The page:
Penectomy is a surgical procedure done to remove all or part of the penis. This procedure is normally used to treat penile cancer. Penile cancer is a collection of cancerous cells either inside or on the surface tissue of the penis.
Removing the penis is a medical procedure that isn’t undertaken lightly because it has both physical and psychological consequences. Doctors may recommend the procedure, if your situation warrants it. Although it’s mostly used if you have penile cancer, in rare cases it might be recommended if you have severe penile trauma.
If penectomy is recommended, the surgical procedure can involve different methods. It can be total or partial, and may involve additional surgical procedures.
Total penectomy involves the removal of your entire penis. In this case, doctors will create a new urinary opening in the perineum. The perineum is the section between the scrotum and the anus. This is called perineal urethrostomy.
Partial penectomy involves removing the end of your penis, but leaving the shaft intact.
Both surgical procedures may be carried out under either general or spinal anesthesia. This means that you either sleep throughout the operation or remain awake but totally numb in the area of the surgery. Additional steps that may be necessary include removal of the testicles and scrotum, and the lymph nodes. Surgery to remove the penis and testicles is known as emasculation, but this is usually done only in the case of very advanced cancers. In some situations, such as the cancer invading deep tissue, it may be necessary to take out some of your lymph nodes.
To check if the sentinel lymph node is affected, doctors will inject a radioactive dye close to the cancer. The sentinel lymph node is the first node to which cancer is likely to spread. When that dye is seen at a lymph node, the lymph node is taken out and evaluated. Depending on the results, if cancer is found, other lymph nodes will also be removed. If no cancer is found, further surgery isn’t necessary.
Testing of the lymph nodes in the groin requires an incision to be made into the groin so the lymph nodes can be extracted for evaluation. A stage one cancer offers various options for treatment. This may include circumcision, if tumors are just in the foreskin or a more thorough surgery like:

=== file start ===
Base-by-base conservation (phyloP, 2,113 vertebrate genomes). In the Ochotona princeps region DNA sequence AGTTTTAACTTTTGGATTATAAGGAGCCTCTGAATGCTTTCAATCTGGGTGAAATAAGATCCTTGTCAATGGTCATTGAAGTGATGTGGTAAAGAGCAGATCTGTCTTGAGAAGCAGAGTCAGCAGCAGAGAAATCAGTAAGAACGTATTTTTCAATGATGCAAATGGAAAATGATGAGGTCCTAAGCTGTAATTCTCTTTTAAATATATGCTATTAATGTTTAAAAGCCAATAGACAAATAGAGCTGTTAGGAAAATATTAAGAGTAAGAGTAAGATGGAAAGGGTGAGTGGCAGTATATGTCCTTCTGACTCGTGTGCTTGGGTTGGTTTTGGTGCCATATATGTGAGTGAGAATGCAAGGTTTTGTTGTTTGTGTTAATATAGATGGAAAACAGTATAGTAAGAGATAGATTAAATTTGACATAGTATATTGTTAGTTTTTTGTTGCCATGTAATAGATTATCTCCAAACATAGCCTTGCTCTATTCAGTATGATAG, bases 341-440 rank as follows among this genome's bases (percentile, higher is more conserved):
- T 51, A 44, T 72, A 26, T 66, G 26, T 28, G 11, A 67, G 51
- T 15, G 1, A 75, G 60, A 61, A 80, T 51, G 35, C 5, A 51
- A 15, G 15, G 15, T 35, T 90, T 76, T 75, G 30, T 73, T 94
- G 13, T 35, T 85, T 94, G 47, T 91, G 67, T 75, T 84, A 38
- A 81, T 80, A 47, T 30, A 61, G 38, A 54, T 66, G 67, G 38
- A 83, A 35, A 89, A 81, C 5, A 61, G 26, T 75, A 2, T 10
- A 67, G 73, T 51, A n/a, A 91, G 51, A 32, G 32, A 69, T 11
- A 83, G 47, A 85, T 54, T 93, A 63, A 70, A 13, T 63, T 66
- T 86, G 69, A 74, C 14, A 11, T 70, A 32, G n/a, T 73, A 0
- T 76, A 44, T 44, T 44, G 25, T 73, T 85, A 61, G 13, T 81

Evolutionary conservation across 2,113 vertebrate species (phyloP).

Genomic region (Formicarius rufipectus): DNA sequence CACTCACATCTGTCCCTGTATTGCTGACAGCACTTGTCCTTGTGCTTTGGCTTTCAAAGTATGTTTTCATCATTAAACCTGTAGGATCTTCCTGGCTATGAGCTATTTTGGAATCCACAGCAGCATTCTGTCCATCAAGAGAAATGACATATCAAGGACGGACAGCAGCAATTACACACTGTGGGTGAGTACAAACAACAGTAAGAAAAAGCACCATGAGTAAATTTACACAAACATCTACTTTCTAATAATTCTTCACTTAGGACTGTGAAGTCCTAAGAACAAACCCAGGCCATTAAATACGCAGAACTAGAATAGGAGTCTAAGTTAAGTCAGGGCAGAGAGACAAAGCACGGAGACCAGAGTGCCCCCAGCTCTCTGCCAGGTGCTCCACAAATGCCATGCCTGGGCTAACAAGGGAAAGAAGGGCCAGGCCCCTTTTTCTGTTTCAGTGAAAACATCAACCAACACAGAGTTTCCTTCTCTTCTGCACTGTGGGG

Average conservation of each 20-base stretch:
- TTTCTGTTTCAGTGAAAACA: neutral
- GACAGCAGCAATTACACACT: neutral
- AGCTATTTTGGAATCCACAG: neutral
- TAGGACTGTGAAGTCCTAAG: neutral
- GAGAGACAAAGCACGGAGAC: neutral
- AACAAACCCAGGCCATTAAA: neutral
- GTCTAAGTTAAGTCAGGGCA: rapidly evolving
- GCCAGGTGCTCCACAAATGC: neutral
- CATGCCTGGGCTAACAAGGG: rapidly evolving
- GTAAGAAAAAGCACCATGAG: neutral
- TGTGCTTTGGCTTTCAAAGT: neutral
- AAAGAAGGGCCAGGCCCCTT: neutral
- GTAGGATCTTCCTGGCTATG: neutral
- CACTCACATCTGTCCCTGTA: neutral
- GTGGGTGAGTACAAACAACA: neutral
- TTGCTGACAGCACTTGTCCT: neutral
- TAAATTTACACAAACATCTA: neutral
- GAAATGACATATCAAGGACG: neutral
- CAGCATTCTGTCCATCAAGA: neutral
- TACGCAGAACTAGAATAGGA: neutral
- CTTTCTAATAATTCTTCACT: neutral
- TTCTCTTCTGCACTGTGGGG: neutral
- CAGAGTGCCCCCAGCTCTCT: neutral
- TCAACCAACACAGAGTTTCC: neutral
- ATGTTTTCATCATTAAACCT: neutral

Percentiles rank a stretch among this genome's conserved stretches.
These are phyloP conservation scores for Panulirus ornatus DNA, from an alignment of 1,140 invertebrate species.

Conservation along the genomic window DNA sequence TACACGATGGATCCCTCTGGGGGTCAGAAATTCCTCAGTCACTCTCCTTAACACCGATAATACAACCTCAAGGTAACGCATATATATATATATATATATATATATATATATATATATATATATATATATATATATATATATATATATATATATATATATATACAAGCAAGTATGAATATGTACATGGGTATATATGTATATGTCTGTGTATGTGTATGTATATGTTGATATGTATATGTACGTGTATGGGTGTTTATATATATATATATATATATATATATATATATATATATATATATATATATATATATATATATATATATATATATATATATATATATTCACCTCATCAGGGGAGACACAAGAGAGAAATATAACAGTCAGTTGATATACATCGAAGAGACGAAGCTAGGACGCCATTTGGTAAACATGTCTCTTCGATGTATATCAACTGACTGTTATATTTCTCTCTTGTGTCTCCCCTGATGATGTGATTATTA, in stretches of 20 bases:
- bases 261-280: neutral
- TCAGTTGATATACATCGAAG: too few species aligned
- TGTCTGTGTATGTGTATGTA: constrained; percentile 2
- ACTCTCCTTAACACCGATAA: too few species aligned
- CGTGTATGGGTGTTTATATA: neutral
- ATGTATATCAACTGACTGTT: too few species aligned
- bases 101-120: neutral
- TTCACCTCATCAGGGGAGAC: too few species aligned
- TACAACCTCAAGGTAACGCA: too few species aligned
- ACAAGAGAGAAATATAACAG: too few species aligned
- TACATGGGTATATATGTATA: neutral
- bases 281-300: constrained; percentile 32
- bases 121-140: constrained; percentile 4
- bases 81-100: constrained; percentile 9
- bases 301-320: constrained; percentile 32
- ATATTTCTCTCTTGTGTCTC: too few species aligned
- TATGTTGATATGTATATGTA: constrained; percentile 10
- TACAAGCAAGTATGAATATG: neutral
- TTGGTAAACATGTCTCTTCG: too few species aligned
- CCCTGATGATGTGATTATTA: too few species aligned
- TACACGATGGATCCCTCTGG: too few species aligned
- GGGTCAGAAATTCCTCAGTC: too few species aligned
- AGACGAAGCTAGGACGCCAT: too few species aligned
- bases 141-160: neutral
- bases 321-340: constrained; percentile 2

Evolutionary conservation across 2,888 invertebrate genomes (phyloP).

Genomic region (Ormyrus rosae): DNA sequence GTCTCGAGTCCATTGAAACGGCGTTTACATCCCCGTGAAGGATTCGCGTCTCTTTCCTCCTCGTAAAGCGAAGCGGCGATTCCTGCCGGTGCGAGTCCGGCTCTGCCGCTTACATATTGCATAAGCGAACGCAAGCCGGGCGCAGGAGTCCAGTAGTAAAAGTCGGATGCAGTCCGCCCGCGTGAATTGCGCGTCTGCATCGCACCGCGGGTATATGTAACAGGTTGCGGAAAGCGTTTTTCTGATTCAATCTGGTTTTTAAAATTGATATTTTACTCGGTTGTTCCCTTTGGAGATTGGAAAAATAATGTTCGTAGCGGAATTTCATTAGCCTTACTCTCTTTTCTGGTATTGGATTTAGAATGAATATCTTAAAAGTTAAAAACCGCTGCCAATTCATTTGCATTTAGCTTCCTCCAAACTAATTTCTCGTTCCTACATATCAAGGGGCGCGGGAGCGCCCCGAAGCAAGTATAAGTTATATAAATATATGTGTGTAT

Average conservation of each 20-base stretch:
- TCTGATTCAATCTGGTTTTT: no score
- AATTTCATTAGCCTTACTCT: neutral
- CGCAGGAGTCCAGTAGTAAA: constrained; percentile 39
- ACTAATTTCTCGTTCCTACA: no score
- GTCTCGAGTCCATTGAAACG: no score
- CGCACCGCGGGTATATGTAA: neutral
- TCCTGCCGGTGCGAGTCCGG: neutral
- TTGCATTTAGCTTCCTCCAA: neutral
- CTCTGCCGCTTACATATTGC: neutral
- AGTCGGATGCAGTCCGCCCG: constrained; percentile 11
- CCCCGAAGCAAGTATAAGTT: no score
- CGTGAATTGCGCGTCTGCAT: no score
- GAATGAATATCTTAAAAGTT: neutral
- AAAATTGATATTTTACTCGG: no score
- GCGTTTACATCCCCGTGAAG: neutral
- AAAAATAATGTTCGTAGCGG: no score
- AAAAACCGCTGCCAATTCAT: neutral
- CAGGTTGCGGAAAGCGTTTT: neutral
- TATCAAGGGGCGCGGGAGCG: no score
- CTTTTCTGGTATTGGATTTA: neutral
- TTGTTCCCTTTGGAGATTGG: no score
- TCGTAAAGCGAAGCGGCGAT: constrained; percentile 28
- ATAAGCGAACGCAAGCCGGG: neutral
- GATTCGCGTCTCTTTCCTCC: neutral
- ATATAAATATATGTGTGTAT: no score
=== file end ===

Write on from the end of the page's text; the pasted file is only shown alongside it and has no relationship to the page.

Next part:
Recovery from surgery
After penectomy surgery, whether total or partial, you’ll usually need a short stay in the hospital, normally only one or two nights. It’s possible that a temporary catheter will be fitted to drain your bladder. The doctor will give you directions on how to use and care for your catheter, if needed.
If you have a partial penectomy, you would still be able to urinate through the remaining penis while standing up. A total penectomy forms a new urinary opening in the perineum. This will mean that you have to sit down to urinate.
You’ll be given medications to prevent blood clots, infections, and constipation. Your doctor will also give medication to help manage your pain. Your doctor will also tell you the activities to avoid.
You may need a friend or family member to take care of daily activities initially while you recover. Let the person helping you know what things you are not able to do and what help you need.
It’s important to take all your medications as instructed by your doctor. This helps prevent pain, infections and constipation.
You’ll also want to help your lungs recover from the anesthesia. Your doctor may recommend lung exercises. Deep breathing and relaxation can also aid to maintain lung health and facilitate drainage of lymphatic fluid. You should perform breathing and lung exercises several times every day for the first week.
Complications of penectomy
Like all surgery, penectomy carries risks. Some of these complication can arise either during surgery or afterward. They may appear right after or over time during your recovery period. Some complications can be temporary, but others may be permanent.
Besides risks typically associated with all surgery, such as a reaction to anesthesia or bleeding too much, there are others associated only with penectomy. These include:
Narrowing of the urethra
Being unable to have sexual intercourse
Having to sit while urinating.
Additionally, there is the possibility of lymphedema. This refers to local swelling as a result of blockage in the lymphatic system.
Although the cancer may be completely removed, life after surgery may lead to psychological issues. After partial penectomy, full intercourse may be possible for you. The remaining shaft of your penis can still become erect. It normally gains enough length to achieve penetration. Even without the sensitive head, you should be able to reach orgasm and ejaculate.
After total penectomy, full intercourse is not possible but, with effort, you can still achieve pleasure. You reach orgasm through the stimulation of sensitive areas, like the scrotum and the skin behind it.
Feelings of stress, depression, or questioning your identity are understandable. Talking with a counselor may be helpful for you.
Surgical penis reconstruction may be possible. If this is of interest to you, ask your doctor about it.
Disclaimer: The information provided herein is for patient general knowledge only and should not be used during any medical emergency, diagnosis or treatment of any medical condition. Duplication for personal and commercial use must be authorized in writing by Surjen.com.